For example, if you retire today, and your final salary pension provides you with an annual pension of £25,000, then it would have a lifetime allowance value of £500,000. Your tax-free cash would also be added to this amount and if this was £75,000 the total would be £575,000. This amount would be added to any other pensions that you have (not including your state pension) and the total amount tested against your allowance. In this case, if this is your only pension, then no tax would be due because your lifetime allowance is not exceeded.

Your statement will show how much of your LTA has been used as a percentage of the maximum.

It is a requirement that everyone has to be tested but this tax does not affect many people because their pension funds do not exceed the LTA. If your total pension benefits do exceed the limit, there will normally be tax to pay, but only on the excess amount, and this will be calculated by the scheme who will pay the tax on your behalf and reduce the amount of pension that is paid to you.

The tax that affects almost everyone is income tax because your pension income is assessed for income tax the same as you pay tax on a salary or other income. The pension scheme will deduct the appropriate amount of tax from your pension income and send it to your HMRC on your behalf.

It surprises some to discover that their state pension is also taxable. However, the tax is not deducted from the state pension but is it is collected by making additional deductions from your final salary scheme pension. On the other hand, national insurance is not payable from pension income and currently people who are over 65 or over do not have to pay NI on any other income either.

PROCEED WITH CAUTION, TAKE TIME TO STOP AND THINK

Final salary scheme death benefits

Final salary pension schemes will normally pay death benefits to your direct dependents which would typically be your spouse or civil partner, but it may also include your children.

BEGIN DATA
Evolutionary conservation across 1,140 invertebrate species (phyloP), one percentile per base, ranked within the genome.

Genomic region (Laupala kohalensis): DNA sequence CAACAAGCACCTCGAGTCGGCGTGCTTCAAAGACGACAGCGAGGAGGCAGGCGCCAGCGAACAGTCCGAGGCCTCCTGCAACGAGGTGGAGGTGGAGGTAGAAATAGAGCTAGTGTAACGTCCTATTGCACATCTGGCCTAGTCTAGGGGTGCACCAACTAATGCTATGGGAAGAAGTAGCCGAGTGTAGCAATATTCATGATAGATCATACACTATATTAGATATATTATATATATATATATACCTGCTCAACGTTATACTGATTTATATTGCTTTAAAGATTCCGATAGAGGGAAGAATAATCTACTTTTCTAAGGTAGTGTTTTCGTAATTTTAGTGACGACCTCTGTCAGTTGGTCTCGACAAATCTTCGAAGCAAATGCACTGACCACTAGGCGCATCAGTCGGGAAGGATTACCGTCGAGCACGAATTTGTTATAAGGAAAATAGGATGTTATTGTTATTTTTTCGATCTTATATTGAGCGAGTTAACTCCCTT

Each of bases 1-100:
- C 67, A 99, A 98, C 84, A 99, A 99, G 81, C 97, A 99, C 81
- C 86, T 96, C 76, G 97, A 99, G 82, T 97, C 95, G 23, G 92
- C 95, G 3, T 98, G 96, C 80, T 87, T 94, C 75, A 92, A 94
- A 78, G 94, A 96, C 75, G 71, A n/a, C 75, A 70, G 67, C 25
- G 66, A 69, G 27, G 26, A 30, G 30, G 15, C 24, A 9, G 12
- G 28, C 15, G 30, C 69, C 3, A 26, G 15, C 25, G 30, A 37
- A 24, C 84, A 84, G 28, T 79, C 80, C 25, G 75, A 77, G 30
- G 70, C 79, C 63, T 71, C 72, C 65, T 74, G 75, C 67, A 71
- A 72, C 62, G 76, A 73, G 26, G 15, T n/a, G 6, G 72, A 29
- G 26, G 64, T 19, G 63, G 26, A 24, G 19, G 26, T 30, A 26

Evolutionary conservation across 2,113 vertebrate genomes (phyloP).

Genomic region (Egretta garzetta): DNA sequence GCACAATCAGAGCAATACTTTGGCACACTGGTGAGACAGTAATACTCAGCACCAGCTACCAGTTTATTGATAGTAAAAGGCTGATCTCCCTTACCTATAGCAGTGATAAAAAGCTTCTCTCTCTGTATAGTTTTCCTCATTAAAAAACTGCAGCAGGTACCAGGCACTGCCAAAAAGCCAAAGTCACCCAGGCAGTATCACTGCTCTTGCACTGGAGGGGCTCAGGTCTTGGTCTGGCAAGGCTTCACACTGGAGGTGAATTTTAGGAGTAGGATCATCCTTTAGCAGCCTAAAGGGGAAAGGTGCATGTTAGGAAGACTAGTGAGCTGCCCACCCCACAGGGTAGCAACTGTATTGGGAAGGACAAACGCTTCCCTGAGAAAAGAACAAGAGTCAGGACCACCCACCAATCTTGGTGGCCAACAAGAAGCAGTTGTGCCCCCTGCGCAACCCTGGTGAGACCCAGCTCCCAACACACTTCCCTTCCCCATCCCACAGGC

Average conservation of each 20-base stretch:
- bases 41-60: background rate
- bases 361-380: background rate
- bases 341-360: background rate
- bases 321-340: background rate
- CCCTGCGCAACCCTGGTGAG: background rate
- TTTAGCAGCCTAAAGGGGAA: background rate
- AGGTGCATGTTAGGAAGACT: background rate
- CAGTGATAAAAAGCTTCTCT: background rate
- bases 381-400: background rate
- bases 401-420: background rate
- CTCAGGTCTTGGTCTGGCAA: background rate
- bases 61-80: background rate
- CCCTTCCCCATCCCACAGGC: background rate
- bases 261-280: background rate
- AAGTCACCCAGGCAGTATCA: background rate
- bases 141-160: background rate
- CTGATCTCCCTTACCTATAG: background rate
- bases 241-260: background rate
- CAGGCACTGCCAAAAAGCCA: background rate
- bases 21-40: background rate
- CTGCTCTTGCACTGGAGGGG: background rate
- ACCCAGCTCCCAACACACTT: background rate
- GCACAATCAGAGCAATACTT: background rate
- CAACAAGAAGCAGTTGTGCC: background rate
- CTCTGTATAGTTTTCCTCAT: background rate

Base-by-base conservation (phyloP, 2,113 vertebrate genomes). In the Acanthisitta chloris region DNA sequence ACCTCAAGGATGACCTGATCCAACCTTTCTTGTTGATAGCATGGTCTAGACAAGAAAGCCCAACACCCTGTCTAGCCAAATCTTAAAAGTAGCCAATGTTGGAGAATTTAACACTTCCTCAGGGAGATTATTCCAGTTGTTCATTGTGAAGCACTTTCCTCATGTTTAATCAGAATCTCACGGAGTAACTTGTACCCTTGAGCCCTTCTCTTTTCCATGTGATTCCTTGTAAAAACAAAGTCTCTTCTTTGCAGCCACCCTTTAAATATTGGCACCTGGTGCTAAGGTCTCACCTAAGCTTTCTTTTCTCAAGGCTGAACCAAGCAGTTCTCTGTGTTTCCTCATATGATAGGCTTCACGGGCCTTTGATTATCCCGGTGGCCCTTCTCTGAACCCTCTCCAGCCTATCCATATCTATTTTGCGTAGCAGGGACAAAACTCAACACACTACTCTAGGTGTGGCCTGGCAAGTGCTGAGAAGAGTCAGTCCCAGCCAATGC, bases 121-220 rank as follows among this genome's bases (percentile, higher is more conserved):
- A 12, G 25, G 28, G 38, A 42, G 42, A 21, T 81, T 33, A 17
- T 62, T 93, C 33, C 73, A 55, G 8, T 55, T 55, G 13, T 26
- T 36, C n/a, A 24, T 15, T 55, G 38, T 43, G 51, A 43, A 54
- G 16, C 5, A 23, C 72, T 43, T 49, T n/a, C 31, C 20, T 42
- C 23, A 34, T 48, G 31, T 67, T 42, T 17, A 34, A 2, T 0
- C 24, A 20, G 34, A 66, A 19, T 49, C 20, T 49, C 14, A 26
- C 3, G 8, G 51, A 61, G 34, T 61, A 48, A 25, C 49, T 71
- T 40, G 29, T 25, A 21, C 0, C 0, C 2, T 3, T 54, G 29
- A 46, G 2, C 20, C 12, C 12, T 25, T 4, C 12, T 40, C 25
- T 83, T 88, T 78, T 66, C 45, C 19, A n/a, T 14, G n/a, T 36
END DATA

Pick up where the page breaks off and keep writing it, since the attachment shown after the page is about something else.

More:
They have their own special terms and conditions and the death benefits will differ from scheme to scheme. One example is who is eligible to receive death benefits, if you are not married the scheme might pay death benefits to a partner only if you have been living together for a certain length of time.

The amount of cash or pension anyone receives following death normally depends on whether you die before or after you have retired and started to receive your pension.

If you die before you retire, then any eligible beneficiary would normally receive a set percentage of pension you would be due to receive. For example, if the scheme promised a fifty percent dependent’s pension on death and the day you die you are entitled to a £12,000 annual pension then your spouse would receive a £6,000 annual pension for the rest of their lives. This would normally be paid from the date of death and increase each year to keep pace with inflation.

If death occurs after retirement and the pension has already started, then any eligible beneficiaries would normally receive a percentage of the pension you were receiving in a similar way as if death occurs before retirement. Some schemes may also have a guaranteed period where they pay out a guaranteed pension for a set period of time.

For example, if you retired at age sixty, and were receiving a £12,000 pension, but then died at age sixty-three, if the scheme has a five-year guarantee period, the scheme would continue to pay the £12,000 pension to any chosen beneficiary for another two years.

Sometimes there is an option on death for an amount to be paid out as a one-off cash lump sum instead of an ongoing income.

A pension paid to your dependents would be liable for income tax at their rate of tax.